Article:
Health Insurers Challenged for Blaming U.S. Premium Rise on Obama

Health insurers were criticized by U.S. Health and Human Services Secretary Kathleen Sebelius for “falsely blaming” premium increases on the health law signed in March by President Barack Obama.

Sebelius said in a letter today that insurers should immediately stop spreading “misinformation” about the health law. The letter did not name any insurers and was sent to Karen Ignagni, chief executive officer of America’s Health Insurance Plans, the Washington trade group representing the industry.

Insurers and the Obama administration disagreed repeatedly earlier this year during debate on the health-care overhaul proposal that became law on March 23. Insurer shares have dropped 6 percent since the law was enacted, as measured by the Standard & Poor’s Managed Health Care Index.

“It has come to my attention that several health insurer carriers are sending letters to their enrollees falsely blaming premium increases for 2011 on the patient protections in the Affordable Care Act,” Sebelius wrote, referring to the health overhaul.

“I urge you to inform your members that there will be zero tolerance for this type of misinformation and unjustified rate increase,” she said in the letter.

Ignani, the insurance group CEO, responded to the criticism by saying premium increases reflected “a basic law of economics.”

‘Soaring Prices’

“Health insurance premiums are increasing because of soaring prices for medical services, the impact of younger and healthier people dropping their insurance during the weak economy, and additional benefits required under the new law” Ignani said in an e-mail.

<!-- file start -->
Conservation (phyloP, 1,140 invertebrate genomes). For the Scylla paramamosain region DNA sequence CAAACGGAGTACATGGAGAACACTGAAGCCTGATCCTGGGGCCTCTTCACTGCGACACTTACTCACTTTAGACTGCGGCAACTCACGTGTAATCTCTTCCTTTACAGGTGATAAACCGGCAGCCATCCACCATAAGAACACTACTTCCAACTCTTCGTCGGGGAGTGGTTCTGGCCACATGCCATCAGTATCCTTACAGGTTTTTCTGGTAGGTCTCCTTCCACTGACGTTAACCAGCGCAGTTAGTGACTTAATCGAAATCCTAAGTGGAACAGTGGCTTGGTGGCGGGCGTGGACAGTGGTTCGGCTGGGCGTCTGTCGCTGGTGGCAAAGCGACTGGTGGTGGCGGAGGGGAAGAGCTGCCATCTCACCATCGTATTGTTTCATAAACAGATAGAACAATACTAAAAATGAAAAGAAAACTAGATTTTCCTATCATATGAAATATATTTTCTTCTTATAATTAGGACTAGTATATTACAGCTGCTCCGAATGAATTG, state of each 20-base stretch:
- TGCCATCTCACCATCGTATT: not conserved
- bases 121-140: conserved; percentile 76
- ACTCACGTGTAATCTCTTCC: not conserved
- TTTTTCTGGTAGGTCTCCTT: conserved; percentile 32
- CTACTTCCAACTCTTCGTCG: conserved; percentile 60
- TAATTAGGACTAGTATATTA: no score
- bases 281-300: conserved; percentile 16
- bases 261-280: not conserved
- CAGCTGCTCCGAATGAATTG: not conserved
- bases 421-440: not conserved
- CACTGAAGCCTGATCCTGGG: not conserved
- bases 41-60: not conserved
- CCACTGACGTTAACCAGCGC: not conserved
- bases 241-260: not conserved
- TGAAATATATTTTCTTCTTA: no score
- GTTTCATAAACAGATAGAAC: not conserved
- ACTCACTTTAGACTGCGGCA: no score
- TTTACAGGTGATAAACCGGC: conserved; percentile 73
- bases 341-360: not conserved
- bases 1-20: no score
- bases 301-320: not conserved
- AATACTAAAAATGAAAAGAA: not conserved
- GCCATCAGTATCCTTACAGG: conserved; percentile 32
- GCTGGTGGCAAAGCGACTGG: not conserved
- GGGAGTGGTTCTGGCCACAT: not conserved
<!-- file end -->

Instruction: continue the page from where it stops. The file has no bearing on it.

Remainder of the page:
The insurers that sent the letters to enrollees include Portland, Oregon-based Regence Group, Obama administration spokesman Nick Papas said in a telephone interview. Regence is a not-for-profit Blue Shield health plan that offers insurance in several states in the northwestern U.S. Samantha Reese, spokeswoman for Regence, confirmed that the insurer had sent letters about premium increases to beneficiaries.

Blue Cross Blue Shield of Illinois sent similar correspondence, Papas said in an e-mail. Mary Ann Schultz, listed by the Illinois company on its website as a spokeswoman, did not immediately return a call and e-mail requesting comment.

The Illinois plan is a unit of Health Care Services Corp., a Chicago-based customer-owned mutual company that operates plans in several states.

To contact the reporter on this story: Drew Armstrong in Washington at darmstrong17@bloomberg.net;

Press spacebar to pause and continue. Press esc to stop.

Bloomberg reserves the right to remove comments but is under no obligation to do so, or to explain individual moderation decisions.

Please enable JavaScript to view the comments powered by Disqus.